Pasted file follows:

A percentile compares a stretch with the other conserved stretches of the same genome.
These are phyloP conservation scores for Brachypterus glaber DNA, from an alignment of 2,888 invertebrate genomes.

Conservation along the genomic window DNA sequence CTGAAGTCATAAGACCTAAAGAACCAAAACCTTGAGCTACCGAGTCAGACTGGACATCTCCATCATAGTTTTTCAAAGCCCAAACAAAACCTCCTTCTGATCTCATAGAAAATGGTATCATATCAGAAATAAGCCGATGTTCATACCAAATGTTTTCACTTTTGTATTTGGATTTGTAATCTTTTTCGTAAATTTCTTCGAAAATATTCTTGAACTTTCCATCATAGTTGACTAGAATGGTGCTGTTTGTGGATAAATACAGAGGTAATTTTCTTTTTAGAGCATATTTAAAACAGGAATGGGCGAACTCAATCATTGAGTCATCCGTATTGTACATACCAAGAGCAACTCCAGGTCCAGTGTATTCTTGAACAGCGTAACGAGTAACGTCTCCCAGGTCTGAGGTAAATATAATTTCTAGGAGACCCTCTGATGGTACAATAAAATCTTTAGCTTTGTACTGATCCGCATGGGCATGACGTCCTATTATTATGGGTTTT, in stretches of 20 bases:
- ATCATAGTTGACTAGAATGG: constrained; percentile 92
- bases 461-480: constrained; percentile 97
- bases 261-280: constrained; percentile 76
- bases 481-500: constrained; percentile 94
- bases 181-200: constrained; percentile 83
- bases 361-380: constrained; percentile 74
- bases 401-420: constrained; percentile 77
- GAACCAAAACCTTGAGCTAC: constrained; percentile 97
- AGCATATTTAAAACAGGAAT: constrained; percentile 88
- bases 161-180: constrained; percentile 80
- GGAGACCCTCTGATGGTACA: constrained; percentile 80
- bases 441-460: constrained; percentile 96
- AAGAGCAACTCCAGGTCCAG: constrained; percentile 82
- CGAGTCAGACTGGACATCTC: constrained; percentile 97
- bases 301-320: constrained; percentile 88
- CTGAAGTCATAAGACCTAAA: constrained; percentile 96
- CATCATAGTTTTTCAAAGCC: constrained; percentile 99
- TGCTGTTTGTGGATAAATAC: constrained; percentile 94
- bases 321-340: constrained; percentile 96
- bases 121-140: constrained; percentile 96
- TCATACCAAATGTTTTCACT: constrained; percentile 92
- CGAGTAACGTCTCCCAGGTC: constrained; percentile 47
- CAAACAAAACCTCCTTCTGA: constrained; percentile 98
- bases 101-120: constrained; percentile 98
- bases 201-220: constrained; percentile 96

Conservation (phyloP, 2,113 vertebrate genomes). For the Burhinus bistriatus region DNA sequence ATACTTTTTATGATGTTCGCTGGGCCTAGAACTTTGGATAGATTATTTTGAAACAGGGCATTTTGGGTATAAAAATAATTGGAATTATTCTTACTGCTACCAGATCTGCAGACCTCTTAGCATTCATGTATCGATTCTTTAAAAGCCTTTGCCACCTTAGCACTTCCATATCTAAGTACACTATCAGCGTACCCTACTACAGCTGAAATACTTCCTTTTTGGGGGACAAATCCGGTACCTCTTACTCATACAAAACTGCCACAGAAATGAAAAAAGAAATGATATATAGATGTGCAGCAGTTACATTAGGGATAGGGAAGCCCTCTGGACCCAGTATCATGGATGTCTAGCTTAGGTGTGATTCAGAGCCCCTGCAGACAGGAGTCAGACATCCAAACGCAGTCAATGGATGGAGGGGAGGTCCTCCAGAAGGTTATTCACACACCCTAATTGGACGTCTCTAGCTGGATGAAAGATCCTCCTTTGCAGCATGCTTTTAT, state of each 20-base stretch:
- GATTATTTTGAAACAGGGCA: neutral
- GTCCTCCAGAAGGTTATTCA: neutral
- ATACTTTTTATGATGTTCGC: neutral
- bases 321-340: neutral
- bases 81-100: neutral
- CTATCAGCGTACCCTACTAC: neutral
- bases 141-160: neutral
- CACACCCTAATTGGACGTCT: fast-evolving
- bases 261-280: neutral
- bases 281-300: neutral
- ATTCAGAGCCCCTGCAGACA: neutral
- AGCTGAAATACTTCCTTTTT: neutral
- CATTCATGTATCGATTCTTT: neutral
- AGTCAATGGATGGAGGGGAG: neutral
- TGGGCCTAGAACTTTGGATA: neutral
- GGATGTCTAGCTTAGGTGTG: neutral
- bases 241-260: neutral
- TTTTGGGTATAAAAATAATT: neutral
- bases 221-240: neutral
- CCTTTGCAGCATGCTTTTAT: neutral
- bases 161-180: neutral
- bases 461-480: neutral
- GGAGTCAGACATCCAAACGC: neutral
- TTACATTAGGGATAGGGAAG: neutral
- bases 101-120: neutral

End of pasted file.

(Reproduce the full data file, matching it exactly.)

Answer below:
A percentile compares a stretch with the other conserved stretches of the same genome.
These are phyloP conservation scores for Brachypterus glaber DNA, from an alignment of 2,888 invertebrate genomes.

Conservation along the genomic window DNA sequence CTGAAGTCATAAGACCTAAAGAACCAAAACCTTGAGCTACCGAGTCAGACTGGACATCTCCATCATAGTTTTTCAAAGCCCAAACAAAACCTCCTTCTGATCTCATAGAAAATGGTATCATATCAGAAATAAGCCGATGTTCATACCAAATGTTTTCACTTTTGTATTTGGATTTGTAATCTTTTTCGTAAATTTCTTCGAAAATATTCTTGAACTTTCCATCATAGTTGACTAGAATGGTGCTGTTTGTGGATAAATACAGAGGTAATTTTCTTTTTAGAGCATATTTAAAACAGGAATGGGCGAACTCAATCATTGAGTCATCCGTATTGTACATACCAAGAGCAACTCCAGGTCCAGTGTATTCTTGAACAGCGTAACGAGTAACGTCTCCCAGGTCTGAGGTAAATATAATTTCTAGGAGACCCTCTGATGGTACAATAAAATCTTTAGCTTTGTACTGATCCGCATGGGCATGACGTCCTATTATTATGGGTTTT, in stretches of 20 bases:
- ATCATAGTTGACTAGAATGG: constrained; percentile 92
- bases 461-480: constrained; percentile 97
- bases 261-280: constrained; percentile 76
- bases 481-500: constrained; percentile 94
- bases 181-200: constrained; percentile 83
- bases 361-380: constrained; percentile 74
- bases 401-420: constrained; percentile 77
- GAACCAAAACCTTGAGCTAC: constrained; percentile 97
- AGCATATTTAAAACAGGAAT: constrained; percentile 88
- bases 161-180: constrained; percentile 80
- GGAGACCCTCTGATGGTACA: constrained; percentile 80
- bases 441-460: constrained; percentile 96
- AAGAGCAACTCCAGGTCCAG: constrained; percentile 82
- CGAGTCAGACTGGACATCTC: constrained; percentile 97
- bases 301-320: constrained; percentile 88
- CTGAAGTCATAAGACCTAAA: constrained; percentile 96
- CATCATAGTTTTTCAAAGCC: constrained; percentile 99
- TGCTGTTTGTGGATAAATAC: constrained; percentile 94
- bases 321-340: constrained; percentile 96
- bases 121-140: constrained; percentile 96
- TCATACCAAATGTTTTCACT: constrained; percentile 92
- CGAGTAACGTCTCCCAGGTC: constrained; percentile 47
- CAAACAAAACCTCCTTCTGA: constrained; percentile 98
- bases 101-120: constrained; percentile 98
- bases 201-220: constrained; percentile 96

Conservation (phyloP, 2,113 vertebrate genomes). For the Burhinus bistriatus region DNA sequence ATACTTTTTATGATGTTCGCTGGGCCTAGAACTTTGGATAGATTATTTTGAAACAGGGCATTTTGGGTATAAAAATAATTGGAATTATTCTTACTGCTACCAGATCTGCAGACCTCTTAGCATTCATGTATCGATTCTTTAAAAGCCTTTGCCACCTTAGCACTTCCATATCTAAGTACACTATCAGCGTACCCTACTACAGCTGAAATACTTCCTTTTTGGGGGACAAATCCGGTACCTCTTACTCATACAAAACTGCCACAGAAATGAAAAAAGAAATGATATATAGATGTGCAGCAGTTACATTAGGGATAGGGAAGCCCTCTGGACCCAGTATCATGGATGTCTAGCTTAGGTGTGATTCAGAGCCCCTGCAGACAGGAGTCAGACATCCAAACGCAGTCAATGGATGGAGGGGAGGTCCTCCAGAAGGTTATTCACACACCCTAATTGGACGTCTCTAGCTGGATGAAAGATCCTCCTTTGCAGCATGCTTTTAT, state of each 20-base stretch:
- GATTATTTTGAAACAGGGCA: neutral
- GTCCTCCAGAAGGTTATTCA: neutral
- ATACTTTTTATGATGTTCGC: neutral
- bases 321-340: neutral
- bases 81-100: neutral
- CTATCAGCGTACCCTACTAC: neutral
- bases 141-160: neutral
- CACACCCTAATTGGACGTCT: fast-evolving
- bases 261-280: neutral
- bases 281-300: neutral
- ATTCAGAGCCCCTGCAGACA: neutral
- AGCTGAAATACTTCCTTTTT: neutral
- CATTCATGTATCGATTCTTT: neutral
- AGTCAATGGATGGAGGGGAG: neutral
- TGGGCCTAGAACTTTGGATA: neutral
- GGATGTCTAGCTTAGGTGTG: neutral
- bases 241-260: neutral
- TTTTGGGTATAAAAATAATT: neutral
- bases 221-240: neutral
- CCTTTGCAGCATGCTTTTAT: neutral
- bases 161-180: neutral
- bases 461-480: neutral
- GGAGTCAGACATCCAAACGC: neutral
- TTACATTAGGGATAGGGAAG: neutral
- bases 101-120: neutral